By Nqobani Ndlovu
President Emmerson Mnangagwa has attracted scorn for celebrating Matabeleland’s cultural diversity and heritage while at the same time his government remains adamant that the revival of the Ndebele kingdom is illegal.
Advocates pushing for the revival of the Ndebele monarchy argue the coronation of their king is a simple way of celebrating their culture and heritage.
They also argue that the matter does not need a constitutional provision as it is a purely traditional matter.
Lobengula was the last Ndebele king after a British Pioneer Column led by Cecil John Rhodes destroyed the Kingdom in 1893.
Mnangagwa last week said: “Bulawayo Metropolitan province, the greater Matabeleland province and the entire nation must continue to take keen interest in our culture and heritage.”
He made the remarks during the official opening of the Bulawayo Arts Festival.
“What we saw today is a demonstration of the double standards by government, which we have come to know.
“This is a government that believes only in the narrative of Zanu PF and does not allow for alternative voices to be heard, and therefore there is no doubt at all that this will continue,” said Effie Ncube, a Bulawayo-based activist.
“Zanu PF fears diversity; it fears opening up space and, therefore, we see it time and again refusing to allow other people to practice their culture, to celebrate their culture to establish institutions that are in line with the practice of that culture.
“The challenge remains that we have a government that has no respect for human rights at all.
“That does not allow for alternative voices to flourish.”
On the day, Mnangagwa also unveiled the Heritage Corridor, and toured the Roman Catholic St Mary’s Basilica, Joshua Nkomo Museum, Natural History Museum, Inxwala Grounds, the Hanging Tree and Dr Joshua Nkomo’s Statue.
Inxwala was an annual Ndebele religious festival, also known as the First Fruits Ceremony, to mark a time of harvest experienced after a good agricultural season.
St Mary’s Basilica is one of the 17 minor Basilicas in Africa, and the only one conferred as such in southern Africa. The Natural History Museum of Zimbabwe situated at the Centenary Park and formerly the Rhodesian Museum at its establishment in 1901, is the oldest museum and largest of the five national museums in the country.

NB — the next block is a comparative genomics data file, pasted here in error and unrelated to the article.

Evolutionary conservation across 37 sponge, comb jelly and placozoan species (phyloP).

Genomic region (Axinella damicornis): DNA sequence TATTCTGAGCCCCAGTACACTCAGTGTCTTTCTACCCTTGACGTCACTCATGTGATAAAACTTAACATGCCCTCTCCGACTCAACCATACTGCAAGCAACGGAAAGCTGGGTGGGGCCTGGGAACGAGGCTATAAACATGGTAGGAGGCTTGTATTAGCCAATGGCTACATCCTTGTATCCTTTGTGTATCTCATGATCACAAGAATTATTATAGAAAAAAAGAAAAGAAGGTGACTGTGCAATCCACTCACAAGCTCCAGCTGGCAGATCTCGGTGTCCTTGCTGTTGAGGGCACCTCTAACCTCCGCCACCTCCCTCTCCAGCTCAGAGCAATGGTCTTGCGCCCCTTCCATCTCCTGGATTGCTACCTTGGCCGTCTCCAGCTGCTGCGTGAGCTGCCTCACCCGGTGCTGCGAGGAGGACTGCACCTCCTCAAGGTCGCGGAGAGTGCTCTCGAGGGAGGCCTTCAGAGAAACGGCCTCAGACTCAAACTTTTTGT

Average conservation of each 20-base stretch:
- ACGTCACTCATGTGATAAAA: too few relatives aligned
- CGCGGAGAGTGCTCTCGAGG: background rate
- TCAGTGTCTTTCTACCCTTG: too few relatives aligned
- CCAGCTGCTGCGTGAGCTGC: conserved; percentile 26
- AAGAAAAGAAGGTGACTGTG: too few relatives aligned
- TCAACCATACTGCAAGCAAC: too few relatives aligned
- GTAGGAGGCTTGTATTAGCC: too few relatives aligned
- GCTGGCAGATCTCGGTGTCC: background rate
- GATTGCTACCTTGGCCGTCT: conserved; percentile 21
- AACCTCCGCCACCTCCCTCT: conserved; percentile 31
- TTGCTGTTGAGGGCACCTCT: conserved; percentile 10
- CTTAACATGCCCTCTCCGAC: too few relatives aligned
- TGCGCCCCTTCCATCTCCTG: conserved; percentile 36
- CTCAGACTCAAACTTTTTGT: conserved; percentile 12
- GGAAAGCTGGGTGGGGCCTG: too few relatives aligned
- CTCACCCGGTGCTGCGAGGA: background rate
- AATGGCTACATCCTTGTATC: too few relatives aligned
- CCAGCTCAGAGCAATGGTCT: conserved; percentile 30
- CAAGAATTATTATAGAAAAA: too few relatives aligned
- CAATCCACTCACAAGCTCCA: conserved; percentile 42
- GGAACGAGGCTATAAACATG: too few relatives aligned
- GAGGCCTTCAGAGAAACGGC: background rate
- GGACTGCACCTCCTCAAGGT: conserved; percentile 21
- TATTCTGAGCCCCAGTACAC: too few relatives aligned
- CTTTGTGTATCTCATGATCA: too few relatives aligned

The Hanging Tree was used at the height of the First Umvukela/ Ndebele uprising in 1896, to hang African men and women, who resisted colonisation by the European settlers.
The Joshua Nkomo museum chronicles the life history and contribution of the late vice president. Joshua Mqabuko Nyongolo Nkomo whilst his stature was erected in his honour.
Mnangagwa was accompanied in the tour of the facilities by his deputy Constantino Chiwenga and a host of other Cabinet ministers and government officials.
“The mystery is how Mnangagwa isn’t ashamed of dragging the full contingent of the government to Bulawayo to witness the cultural festival of the same people for whom he refused the revival of the Ndebele monarchy and blocked the coronation of the heir to its throne,” Zapu spokesperson Iphuthile Maphosa said.
South African-based Bulelani Collins Khumalo and Stanley Raphael Khumalo are claimants to the Ndebele throne. Incidentally, government in 2020 allowed the coronation of the Mambo Dynasty in Mawabeni, Matabeleland South.
The Lozwi clan installed Mike Moyo as King of the Mambo Dynasty in a bid to revive their kingship.
King Lobengula renamed his royal town from Gibixhegu to koBulawayo in 1871 while colonial figure and Matabeleland Administrator Leander Starr Jameson declared koBulawayo a town on June 1, 1894. The Standard